Considering the floods earlier this year changed the course of the river, and their water supply, you can see how eating takes priority. They have high hopes for these wells. Instead of one harvest a year, now they hope for two or even three. These pictures show what wells and irrigation do for lead farmer, Joseph’s, land.
They’ll be able to sell their veggies at the market and some even hope to the bigger stores in Blantyre. One of the first bricked wells is already being used for irrigation which is really exciting. However, all this extra digging just further fuels their hunger.
Most of the family representatives are teenagers, women with babies, or a quite elderly bunch. The men work in the sugar cane factory and so we are a rag tag bunch. It would be comical (ok sometimes it is) if it weren’t so sad. Hopefully this will give them extra security both for food and livelihood. Each well has a team lead and we gave them an All Hands t-shirt. They were so happy they clapped, multiple times, and wear them proudly. It’s the sweetest thing. I wish desperately that I spoke Chichewa. They are a hilarious bunch. If only I could understand what they were saying!
It’s pure excitement when the 4×3 meter wells are finally excavated (each takes a few week to complete) and it’s time for the masons and their apprentices to start bricking (they’ve started an apprenticeship program). Sometimes we need to pump like mad with four treadle pumps to keep the water out so they can lay the first footings. We’ve enlisted two older gentlemen, Stanford and another man with a club foot whom we call Machete Man (I think you can figure that one out on your own) to guard our cement until the masons are ready for it. Cement is a very expensive commodity around these parts. Think $14 a bag!
We work with the local farmers and its been a been a balancing act of trying to share our collective experience while learning their local knowledge. I am new to wells and development work and so I try to keep my ears and eyes open. I’m finding that consistent and clear communication is our greatest tool while their knowledge of the terrain in indispensable. We are the coordinators and schedulers and donors and helpful diggers. But they are the ones with the skin in the game. Every time we think we know something I do a quick mental rundown of how often we’ve thought we’ve known but they’ve known better. I’m learning just how tricky development work can be.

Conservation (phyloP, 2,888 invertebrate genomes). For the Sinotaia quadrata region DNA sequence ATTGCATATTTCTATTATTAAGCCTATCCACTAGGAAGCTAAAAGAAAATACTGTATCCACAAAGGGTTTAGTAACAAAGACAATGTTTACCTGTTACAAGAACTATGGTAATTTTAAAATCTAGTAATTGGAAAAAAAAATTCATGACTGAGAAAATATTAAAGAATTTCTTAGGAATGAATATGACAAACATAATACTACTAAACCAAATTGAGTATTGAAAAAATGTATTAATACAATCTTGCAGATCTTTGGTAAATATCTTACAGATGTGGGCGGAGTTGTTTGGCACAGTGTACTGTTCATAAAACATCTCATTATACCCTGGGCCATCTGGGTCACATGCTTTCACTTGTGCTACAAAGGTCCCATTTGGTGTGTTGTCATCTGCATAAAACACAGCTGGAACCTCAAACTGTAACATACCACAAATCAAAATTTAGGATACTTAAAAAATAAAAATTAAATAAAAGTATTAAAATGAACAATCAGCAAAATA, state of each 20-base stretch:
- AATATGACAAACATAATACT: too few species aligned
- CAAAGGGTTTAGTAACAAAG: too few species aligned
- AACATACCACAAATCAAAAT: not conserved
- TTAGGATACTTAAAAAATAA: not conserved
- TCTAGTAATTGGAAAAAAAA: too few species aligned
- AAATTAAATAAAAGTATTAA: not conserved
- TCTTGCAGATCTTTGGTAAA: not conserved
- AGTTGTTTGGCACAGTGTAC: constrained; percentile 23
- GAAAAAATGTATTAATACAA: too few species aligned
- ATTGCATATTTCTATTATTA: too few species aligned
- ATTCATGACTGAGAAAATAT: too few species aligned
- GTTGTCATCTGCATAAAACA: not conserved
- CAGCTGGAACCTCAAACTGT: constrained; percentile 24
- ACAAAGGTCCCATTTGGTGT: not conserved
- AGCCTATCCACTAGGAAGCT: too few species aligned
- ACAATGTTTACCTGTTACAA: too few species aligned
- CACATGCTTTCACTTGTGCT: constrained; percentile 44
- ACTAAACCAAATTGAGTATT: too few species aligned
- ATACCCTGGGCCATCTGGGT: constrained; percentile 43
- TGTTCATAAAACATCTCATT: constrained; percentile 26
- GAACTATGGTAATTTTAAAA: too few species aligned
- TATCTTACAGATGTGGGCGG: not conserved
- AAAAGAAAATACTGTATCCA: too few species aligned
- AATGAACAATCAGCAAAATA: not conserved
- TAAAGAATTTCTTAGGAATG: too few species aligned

Another couple hours are spent in the field with just us volunteers and it can be challenging to stay motivated and hydrated in the blazing afternoon sun. Sometimes kids follow us around and help us with wheelbarrows and bricks.
We watch out for snakes in the field (including the dreaded mambas – both black and green) but fortunately there’ve only been a few sightings. I’ve personally only caught the tail end of one before it slithered back into the bananas.
Once back at base we have a few precious hours to sit on our front porch or hit up the local “bar” over a Coke or Carlsberg (known here as a Green).
The best part of the day is taking off my boots and being rewarded with an outdoor shower while trying and failing to scrub my hands and feet completely clean. Keeping them clean is a completely different feat. I pray there’ll be power in the ever expanding cuts so I can sit in front of my fan. I’m having a love affair with my fan. It seems that most days the electricity is off more-often-than on so we use a generator at dinner, or candles, and I pray to the Malawian power gods that we’ll be graced by those magical sparks during the night. Mostly we are rewarded with at least a few hours and I will savor each gust from my whirring machine.
Celebrating our first anniversary.
On Thursdays there is a small market, otherwise we wait excitedly for dinner.
It’s a great night when its potatoes or rice. Although the local dish nsima (a dense maize based porridge) is definitely not my preferred choice, I have become a master of choosing an array of condiments to spice up even the most boring of foods. The boiled egg, beans, rice and nsima seem repetitive, but I don’t take a mouthful for granted. How could you when others are hungry. Our lunch of a peanut butter sandwich, nuts and crackers is an absolute treat that our staff travels 3 hours to the main town of Blantyre to buy (6 hours if going by local bus). This is the case for all supplies such as toilet paper, buckets and any other necessary tools. This is a remote part of Malawi.
After dinner we retire to our rooms or occasionally frequent the World-Famous-Matlawi Bar named after Matt, one of the originals here. He dug the fire pit, we made the benches and that’s all there is to it- a bar was born. Sundays we have off and now are adding Saturday to the mix as we continue to get more and more tired and the sun continues to get more and more hot. We made a trip to the river and saw the effects of the flooding earlier in the year. It is a pretty desolate stretch of land and there is hopes to help rebuild schools next year after the rainy season.
Otherwise we sit on base and literally watch as the cows come home thru the front gate every evening. Or we listen to the chickens, guinea fowl, dogs, donkeys and goats all create their racket.
Then it’s to bed by 8:30 and wash-rinse-repeat tomorrow.
A special thank you to all those who donated in our fundraising efforts!